One more thing must be added to show how great is the blessing of adoption—namely, this: that it is a blessing that abides. Social experts drum into us these days that the family unit needs to be stable and secure, and that any unsteadiness in the parent-child relationship takes its toll in strain, neurosis, and arrested development in the child himself. The depressions, randomnesses, and immaturities that mark the children of broken homes are known to us all. But things are not like that in God’s family. There you have absolute stability and security; the parent is entirely wise and good, and the child’s position is permanently assured. The very concept of adoption is itself a proof and guarantee of the preservation of the saints, for only bad fathers throw their children out of the family, even under provocation; and God is not a bad father, but a good one. When one sees depression, randomness, and immaturity in Christians one cannot but wonder whether they have learned the health-giving habit of dwelling on the abiding security of true children of God.


     Our second point about adoption is that the entire Christian life has to be understood in terms of it. Sonship must be the controlling thought—the normative category, if you like—at every point. This follows from the nature of the case, and is strikingly confirmed by the fact that all our Lord’s teaching on Christian discipleship is cast in these terms.

     It is clear that, just as Jesus always thought of himself as Son of God in a unique sense, so he always thought of his followers as children of his heavenly Father, members of the same divine family as himself. Early in his ministry we find him saying, ‘Whoever does God’s will is my brother and sister and mother’ (Mark 3:35). And two evangelists note how after his resurrection he called his disciples his brothers. ‘The women hurried away from the tomb and ran to tell his disciples. Suddenly Jesus met them. . .Then Jesus said to them, “Do not be afraid. Go and tell my brothers to go to Galilee; there they will see me”’ (Matthew 28:8-10). “‘Go … to my brothers and tell than ‘I am returning to my Father and your Father, to my God and your God.’” Mary Magdalene went to the disciples with the news’ (John 20;17f). The writer to the Hebrews assures us that the Lord Jesus regards all those for whom he has died, and whom he makes into his disciples, as his brothers. ‘The Son does not shrink from calling men his brothers, when he says, “I will proclaim thy name unto my brothers. . .“ and again, “Here am I, and the children whom God has given Me” (Hebrew 2:12f NEB). As our Maker is our Father, so our Saviour is our brother, when we come into the family of God.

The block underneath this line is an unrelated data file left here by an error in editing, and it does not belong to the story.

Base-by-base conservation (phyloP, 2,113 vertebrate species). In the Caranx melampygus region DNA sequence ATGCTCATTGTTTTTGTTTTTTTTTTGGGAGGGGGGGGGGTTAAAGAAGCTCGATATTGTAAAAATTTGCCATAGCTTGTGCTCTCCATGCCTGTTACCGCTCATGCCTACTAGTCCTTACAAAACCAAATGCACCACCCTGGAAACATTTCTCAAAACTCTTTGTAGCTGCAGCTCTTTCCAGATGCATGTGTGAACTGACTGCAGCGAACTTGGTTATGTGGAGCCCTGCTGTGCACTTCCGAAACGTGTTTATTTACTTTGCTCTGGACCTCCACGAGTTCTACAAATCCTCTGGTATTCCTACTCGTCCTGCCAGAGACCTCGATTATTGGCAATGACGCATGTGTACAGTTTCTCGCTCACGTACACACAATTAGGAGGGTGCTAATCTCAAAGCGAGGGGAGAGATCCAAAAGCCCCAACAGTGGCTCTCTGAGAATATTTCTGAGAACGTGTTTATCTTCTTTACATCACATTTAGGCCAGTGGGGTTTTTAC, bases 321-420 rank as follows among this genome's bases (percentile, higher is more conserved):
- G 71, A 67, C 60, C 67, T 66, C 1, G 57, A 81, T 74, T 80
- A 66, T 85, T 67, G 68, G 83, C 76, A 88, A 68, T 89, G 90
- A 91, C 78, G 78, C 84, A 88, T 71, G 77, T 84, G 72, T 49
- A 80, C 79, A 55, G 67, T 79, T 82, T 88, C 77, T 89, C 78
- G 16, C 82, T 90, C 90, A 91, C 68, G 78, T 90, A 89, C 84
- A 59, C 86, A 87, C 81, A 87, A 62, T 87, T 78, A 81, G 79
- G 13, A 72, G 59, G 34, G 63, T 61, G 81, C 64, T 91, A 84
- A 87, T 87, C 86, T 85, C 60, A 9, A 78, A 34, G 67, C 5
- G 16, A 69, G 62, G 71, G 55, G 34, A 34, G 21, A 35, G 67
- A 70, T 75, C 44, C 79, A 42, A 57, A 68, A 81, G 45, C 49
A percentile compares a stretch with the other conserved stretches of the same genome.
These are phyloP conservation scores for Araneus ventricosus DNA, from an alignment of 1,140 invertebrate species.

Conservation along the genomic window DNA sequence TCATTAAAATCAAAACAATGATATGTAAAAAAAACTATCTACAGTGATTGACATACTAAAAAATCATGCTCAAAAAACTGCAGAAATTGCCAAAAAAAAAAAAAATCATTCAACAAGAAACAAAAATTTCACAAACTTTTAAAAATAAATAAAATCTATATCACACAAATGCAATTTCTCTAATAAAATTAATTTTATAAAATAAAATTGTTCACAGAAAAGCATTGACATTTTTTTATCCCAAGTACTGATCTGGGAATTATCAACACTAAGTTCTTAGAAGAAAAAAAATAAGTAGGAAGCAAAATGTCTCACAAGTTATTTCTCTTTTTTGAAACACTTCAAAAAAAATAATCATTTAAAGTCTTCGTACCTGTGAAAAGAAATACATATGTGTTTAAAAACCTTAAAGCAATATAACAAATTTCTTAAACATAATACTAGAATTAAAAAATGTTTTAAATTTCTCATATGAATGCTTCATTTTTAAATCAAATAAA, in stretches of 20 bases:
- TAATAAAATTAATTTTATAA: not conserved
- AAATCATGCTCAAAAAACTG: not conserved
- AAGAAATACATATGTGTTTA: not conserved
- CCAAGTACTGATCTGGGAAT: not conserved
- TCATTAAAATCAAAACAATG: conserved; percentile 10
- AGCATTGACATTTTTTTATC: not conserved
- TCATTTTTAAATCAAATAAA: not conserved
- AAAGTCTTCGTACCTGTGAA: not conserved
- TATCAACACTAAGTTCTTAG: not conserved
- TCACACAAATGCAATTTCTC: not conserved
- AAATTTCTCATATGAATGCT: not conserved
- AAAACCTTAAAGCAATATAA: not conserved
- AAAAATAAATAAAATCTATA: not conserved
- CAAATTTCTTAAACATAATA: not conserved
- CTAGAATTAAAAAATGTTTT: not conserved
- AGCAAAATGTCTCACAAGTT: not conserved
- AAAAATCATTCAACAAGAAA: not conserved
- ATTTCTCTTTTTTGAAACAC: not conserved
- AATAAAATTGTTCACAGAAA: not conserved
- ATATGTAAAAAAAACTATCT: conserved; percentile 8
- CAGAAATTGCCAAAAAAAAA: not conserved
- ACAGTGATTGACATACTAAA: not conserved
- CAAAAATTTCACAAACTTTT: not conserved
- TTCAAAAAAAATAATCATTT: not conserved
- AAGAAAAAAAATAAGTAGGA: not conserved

Now, just as the knowledge of his unique sonship controlled Jesus’ living of his own life on earth, so he insists that the knowledge of our adoptive sonship must control our lives too. This comes out in his teaching again and again, but nowhere more clearly than in his Sermon on the Mount. Often called the charter of God’s kingdom, this Sermon could equally well be described as the royal family code, for the thought of the disciple’s sonship to God is basic to all the main issues of Christian obedience with which the Sermon deals. This is worth showing in detail, especially since the point is so rarely given its proper weight in exposition.

2.1 Christian Conduct